Two law-firm requesters stood out. 

Washington-based Kleinfeld Kaplan & Becker, which specializes in FDA law, logged 114 FOIA requests, all but a few of those to the FDA, from October 2020 through April 2024 (the most recent month available).  Tobacco- and vaping-related FOIA requests predominated.  In April, the law firm made 25 identical FOIA requests to the FDA for Marketing Denial Orders (MDOs) issued against various vaping-industry players – including Vapetasia and Wages and White Lion.  We reached out to Kleinfeld Kaplan, but the law firm didn’t respond to our questions about why it filed those identical requests.  Kleinfeld Kaplan isn’t listed as counsel for any of the parties in the Wages and White Lion case. 

Keller & Heckman, with offices in Washington and elsewhere, filed 155 FOIA requests with the FDA during the same four-year period.  Keller & Heckman calls itself “the premier global law firm” serving companies that produce “tobacco, nicotine, e-cigarettes, or related products such as cannabis, hemp, or CBD, or are engaged in the vaping supply chain.”  The Keller & Heckman FOIA requests in our FOIAengine database were filed on behalf of a broad range of vaping-industry clients seeking details about product inspections, approvals, and denials.  Docket Alarm lists hundreds of court cases in which Keller & Heckman is or has been involved.  But the law firm didn’t show up as counsel for any of the parties in the Wages and White Lion case. 

What’s next?  We may have an answer soon.  A few months ago, when the government filed its appeal with the Supreme Court, commentator Jonathan Adler weighed in with a viewpoint that may be prescient:  “While the Supreme Court does not grant certiorari all that often, this would seem like a strong candidate. The circuit split, and its ongoing effects on the FDA’s ability to administer the [pre-market] approval process, makes eventual Supreme Court review inevitable.  And if this is the case the DOJ pushes to tee up this issue, this is likely the case the Court will accept.”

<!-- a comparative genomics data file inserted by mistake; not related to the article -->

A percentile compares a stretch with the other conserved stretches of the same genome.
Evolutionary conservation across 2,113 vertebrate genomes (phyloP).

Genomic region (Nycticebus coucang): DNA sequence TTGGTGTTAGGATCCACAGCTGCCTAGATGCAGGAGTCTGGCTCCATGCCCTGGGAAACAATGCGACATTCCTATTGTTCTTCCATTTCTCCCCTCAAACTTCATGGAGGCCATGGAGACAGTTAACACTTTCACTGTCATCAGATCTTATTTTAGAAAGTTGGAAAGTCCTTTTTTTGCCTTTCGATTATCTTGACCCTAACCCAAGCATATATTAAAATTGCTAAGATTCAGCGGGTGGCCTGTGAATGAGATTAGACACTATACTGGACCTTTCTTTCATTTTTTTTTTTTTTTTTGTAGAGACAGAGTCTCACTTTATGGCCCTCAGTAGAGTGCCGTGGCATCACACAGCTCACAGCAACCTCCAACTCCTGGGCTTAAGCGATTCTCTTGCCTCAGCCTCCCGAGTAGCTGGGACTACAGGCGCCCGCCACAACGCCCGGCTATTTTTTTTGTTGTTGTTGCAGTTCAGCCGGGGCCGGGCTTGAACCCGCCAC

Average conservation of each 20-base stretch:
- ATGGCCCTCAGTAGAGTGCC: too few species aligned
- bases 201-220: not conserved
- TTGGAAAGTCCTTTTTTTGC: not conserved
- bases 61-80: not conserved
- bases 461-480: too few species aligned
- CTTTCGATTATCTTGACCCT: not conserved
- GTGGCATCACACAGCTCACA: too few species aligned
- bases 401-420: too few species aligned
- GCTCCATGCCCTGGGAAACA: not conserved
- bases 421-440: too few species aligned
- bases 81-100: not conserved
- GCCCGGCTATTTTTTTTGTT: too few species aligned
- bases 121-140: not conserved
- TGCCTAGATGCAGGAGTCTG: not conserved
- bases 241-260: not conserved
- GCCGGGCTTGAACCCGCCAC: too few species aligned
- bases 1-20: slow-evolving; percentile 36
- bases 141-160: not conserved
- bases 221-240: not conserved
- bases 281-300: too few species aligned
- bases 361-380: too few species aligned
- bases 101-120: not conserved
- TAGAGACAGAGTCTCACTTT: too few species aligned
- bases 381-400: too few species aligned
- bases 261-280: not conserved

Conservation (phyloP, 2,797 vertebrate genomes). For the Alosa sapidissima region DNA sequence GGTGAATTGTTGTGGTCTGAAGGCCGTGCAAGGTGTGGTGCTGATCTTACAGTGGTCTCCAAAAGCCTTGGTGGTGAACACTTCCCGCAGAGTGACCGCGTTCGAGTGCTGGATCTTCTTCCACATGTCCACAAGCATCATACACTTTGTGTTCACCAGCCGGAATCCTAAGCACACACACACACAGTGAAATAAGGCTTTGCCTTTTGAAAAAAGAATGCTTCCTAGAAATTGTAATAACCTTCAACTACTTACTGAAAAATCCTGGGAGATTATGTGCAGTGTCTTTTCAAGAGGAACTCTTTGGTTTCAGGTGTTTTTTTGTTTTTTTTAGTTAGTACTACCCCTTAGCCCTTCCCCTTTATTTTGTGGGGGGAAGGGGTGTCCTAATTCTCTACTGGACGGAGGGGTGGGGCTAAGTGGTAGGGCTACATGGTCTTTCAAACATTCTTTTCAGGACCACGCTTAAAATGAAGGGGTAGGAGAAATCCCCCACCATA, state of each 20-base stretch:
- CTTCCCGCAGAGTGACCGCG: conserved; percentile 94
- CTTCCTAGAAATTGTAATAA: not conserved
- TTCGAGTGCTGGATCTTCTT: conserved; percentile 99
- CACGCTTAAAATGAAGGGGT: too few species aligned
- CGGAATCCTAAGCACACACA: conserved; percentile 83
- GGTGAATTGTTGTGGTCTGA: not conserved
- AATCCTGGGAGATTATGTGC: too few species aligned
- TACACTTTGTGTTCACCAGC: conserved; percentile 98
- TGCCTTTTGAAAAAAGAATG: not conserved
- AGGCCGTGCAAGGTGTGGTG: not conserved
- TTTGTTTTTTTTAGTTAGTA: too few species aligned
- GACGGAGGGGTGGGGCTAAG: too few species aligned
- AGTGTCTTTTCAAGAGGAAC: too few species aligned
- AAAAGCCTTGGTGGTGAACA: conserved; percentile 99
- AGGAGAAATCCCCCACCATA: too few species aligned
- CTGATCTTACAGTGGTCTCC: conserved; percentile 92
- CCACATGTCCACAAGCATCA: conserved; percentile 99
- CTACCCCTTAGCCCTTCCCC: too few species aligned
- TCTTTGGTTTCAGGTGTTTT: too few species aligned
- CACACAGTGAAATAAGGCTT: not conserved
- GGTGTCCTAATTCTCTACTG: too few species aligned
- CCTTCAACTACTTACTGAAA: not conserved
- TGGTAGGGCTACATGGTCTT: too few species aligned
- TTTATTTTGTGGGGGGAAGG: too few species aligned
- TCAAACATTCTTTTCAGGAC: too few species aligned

FOIAengine access now is available for all professional members of Investigative Reporters and Editors, a non-profit organization dedicated to improving the quality of journalism.  IRE is the world’s oldest and largest association of investigative journalists.  Following the federal government’s shutdown of last year, FOIAengine is the only source for the most comprehensive, fully searchable archive of FOIA requests across dozens of federal departments and agencies.   FOIAengine has more robust functionality and searching capabilities, and standardizes data from different agencies to make it easier to work with.  PoliScio Analytics is proud to be partnering with IRE to provide this valuable content to investigative reporters worldwide.    

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Next:  “Forever chemicals” are a ticking time bomb.  FOIA requests offer hundreds of signals.

John A. Jenkins, co-creator of FOIAengine, is a Washington journalist and publisher whose work has appeared in The New York Times Magazine, GQ, and elsewhere.  He is a four-time recipient of the American Bar Association’s Gavel Award Certificate of Merit for his legal reporting and analysis.  His most recent book is The Partisan: The Life of William Rehnquist.  Jenkins founded Law Street Media in 2013.  Prior to that, he was President of CQ Press, the textbook and reference publishing enterprise of Congressional Quarterly.  FOIAengine is a product of PoliScio Analytics (, a new venture specializing in U.S. political and governmental research, co-founded by Jenkins and Washington lawyer Randy Miller.  Learn more about FOIAengine here.  To review FOIA requests mentioned in this article, subscribe to FOIAengine.